December 2006

Nina Simone
Remixed & Reimagined

Nina Simone’s realpolitik folk-jazz might not naturally suggest itself as amenable to the whims of the remix artist, but listening to the rhythms inherent in Simone’s idiosyncratic phrasing spread across this disc’s wide-ranging beats, your equilibrium is bound to get thrown off as surely as your expectations.

A wildly eclectic performer, the late Simone is framed in her element here, a fusion artist further fused, with an emphasis on energy. Groovefinder’s “Ain’t Got No/I Got Life” collage busts apart traditional Memphis soul to fashion a minimalist groove—like some of the members of the Stax house band called in sick—while Daniel Y’s remix of “I Can’t See Nobody” provides the disc’s purest jolt of acid-culture Northern soul, Simone’s vocal steeped in all of the attendant earthiness of a field holler. Even the muddy, thudding bass-drum kicks of Coldcut’s “Save Me” signal pure groove beneath Simone’s ultra-processed vocal, her faint, rasping gasps for breath left intact in the mix—a rhythm to leave you ragged.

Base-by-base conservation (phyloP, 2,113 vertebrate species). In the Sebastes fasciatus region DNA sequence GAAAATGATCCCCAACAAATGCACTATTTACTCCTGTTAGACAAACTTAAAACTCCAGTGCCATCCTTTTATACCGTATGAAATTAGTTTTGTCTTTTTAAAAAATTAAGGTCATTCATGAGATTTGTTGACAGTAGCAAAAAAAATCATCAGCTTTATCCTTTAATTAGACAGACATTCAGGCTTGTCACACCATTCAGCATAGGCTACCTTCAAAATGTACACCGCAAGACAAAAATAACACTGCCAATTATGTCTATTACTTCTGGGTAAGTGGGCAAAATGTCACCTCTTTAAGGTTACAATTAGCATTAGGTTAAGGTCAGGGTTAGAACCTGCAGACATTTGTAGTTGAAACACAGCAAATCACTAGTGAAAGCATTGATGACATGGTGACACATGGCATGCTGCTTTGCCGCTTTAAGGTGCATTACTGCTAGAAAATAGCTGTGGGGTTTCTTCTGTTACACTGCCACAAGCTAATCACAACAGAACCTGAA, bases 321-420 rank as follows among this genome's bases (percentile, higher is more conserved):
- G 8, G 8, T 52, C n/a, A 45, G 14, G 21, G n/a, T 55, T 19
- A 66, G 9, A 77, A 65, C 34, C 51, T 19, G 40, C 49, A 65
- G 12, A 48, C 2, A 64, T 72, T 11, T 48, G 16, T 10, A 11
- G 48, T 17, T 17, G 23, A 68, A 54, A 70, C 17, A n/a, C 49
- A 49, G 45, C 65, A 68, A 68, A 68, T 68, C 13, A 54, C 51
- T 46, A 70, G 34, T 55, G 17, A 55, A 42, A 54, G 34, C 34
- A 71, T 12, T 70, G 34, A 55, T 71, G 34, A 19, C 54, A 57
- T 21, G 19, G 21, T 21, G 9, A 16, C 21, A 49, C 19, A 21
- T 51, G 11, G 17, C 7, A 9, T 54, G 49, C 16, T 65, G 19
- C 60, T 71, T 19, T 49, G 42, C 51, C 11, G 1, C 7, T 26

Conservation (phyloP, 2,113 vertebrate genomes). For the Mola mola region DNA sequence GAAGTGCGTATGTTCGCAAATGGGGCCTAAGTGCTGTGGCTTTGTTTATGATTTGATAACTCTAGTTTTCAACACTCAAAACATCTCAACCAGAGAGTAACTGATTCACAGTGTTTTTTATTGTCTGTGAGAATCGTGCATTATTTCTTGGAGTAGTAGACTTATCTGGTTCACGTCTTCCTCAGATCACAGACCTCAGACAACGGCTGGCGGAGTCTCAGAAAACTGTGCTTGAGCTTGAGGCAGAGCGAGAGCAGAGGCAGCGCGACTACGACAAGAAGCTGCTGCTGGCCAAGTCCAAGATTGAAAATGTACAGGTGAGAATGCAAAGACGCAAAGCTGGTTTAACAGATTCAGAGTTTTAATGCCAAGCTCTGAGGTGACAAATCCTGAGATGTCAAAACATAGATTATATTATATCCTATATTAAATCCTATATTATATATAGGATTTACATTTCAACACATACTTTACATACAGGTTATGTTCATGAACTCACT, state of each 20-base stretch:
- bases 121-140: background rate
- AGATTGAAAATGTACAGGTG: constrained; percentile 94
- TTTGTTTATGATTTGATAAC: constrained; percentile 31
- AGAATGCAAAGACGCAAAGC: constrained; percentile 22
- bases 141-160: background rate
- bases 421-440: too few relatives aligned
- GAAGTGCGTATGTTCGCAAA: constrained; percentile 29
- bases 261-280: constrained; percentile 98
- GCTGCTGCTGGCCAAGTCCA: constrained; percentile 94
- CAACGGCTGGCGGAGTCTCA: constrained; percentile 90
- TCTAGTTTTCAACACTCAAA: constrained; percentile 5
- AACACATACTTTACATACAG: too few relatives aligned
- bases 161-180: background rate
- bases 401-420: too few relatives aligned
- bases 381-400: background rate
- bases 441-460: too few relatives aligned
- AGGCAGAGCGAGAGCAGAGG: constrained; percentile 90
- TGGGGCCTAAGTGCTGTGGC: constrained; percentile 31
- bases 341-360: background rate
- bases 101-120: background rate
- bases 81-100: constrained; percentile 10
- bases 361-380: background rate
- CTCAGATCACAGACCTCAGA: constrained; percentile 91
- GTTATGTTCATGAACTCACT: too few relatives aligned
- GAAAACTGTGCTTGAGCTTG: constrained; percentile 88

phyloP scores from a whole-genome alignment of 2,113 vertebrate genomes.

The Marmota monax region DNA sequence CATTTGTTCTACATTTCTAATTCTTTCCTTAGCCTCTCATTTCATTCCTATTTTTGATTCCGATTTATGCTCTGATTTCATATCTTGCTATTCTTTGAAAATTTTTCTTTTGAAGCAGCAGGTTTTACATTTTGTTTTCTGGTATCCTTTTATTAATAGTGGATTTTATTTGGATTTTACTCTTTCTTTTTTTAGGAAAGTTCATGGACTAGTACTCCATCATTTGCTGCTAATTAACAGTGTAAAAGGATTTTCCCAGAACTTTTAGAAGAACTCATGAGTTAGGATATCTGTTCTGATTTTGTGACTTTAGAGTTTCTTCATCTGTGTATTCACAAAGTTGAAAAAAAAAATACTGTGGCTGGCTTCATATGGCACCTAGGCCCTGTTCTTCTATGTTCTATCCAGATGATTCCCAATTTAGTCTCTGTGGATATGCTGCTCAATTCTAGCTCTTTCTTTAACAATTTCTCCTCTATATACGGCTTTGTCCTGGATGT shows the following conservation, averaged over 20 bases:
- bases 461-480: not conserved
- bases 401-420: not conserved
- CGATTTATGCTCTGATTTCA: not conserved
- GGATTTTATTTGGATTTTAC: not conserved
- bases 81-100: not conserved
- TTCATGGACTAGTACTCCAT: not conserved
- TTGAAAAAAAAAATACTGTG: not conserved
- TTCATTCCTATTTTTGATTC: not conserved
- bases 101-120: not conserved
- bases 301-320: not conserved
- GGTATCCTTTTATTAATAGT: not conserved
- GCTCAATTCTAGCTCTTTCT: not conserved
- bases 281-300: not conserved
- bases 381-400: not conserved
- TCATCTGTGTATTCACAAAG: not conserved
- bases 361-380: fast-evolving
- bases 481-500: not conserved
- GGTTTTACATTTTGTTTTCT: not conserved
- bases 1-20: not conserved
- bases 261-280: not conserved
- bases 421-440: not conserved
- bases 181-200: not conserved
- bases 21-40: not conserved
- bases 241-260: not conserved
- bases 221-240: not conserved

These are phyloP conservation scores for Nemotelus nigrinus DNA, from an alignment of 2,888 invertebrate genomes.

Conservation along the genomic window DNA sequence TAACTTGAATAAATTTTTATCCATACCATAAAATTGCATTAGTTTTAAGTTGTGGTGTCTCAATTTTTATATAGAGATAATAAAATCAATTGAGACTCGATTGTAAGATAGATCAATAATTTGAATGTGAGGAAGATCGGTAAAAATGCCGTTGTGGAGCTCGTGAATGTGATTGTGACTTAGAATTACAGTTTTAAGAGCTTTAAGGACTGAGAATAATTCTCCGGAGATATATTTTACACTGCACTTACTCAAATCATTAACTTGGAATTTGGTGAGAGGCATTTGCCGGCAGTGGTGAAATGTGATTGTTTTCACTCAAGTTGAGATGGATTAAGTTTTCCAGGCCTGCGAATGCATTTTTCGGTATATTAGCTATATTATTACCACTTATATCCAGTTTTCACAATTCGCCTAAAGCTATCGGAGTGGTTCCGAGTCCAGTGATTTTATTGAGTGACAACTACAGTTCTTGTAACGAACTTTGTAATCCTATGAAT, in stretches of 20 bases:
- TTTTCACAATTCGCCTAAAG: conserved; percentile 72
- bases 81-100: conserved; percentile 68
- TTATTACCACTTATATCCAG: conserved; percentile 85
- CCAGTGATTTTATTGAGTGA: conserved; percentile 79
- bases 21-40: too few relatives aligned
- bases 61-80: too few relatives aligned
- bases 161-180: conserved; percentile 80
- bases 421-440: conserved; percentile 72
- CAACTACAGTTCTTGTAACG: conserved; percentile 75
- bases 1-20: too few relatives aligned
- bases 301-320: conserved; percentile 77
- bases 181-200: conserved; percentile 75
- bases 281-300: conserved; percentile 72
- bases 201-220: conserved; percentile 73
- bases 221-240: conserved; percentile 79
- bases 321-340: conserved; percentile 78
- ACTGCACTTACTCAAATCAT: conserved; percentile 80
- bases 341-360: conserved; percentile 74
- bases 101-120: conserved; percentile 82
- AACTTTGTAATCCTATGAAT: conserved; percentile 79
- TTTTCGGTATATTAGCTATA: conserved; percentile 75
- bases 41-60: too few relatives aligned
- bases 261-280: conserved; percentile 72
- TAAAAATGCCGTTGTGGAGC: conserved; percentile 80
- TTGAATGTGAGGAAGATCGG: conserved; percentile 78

Most of these tracks almost cast Simone as a psych-Mod singer cutting loose at some warehouse gig—great late night fun, but with Simone’s righteous anger—which could, ironically, impart great tenderness. Hers was never less than protest music, no matter what genre one tended to associate with her art. On that score, DJ Logic’s revved-up take on “Obeah Woman” serves as the disc’s great proclamation of thoughts at odds with easy generalizations, like maybe this is what a hip-hop album would’ve sounded like on Impulse!—were a political activist fired up enough to cut a rap record.

Originally published in December 2006

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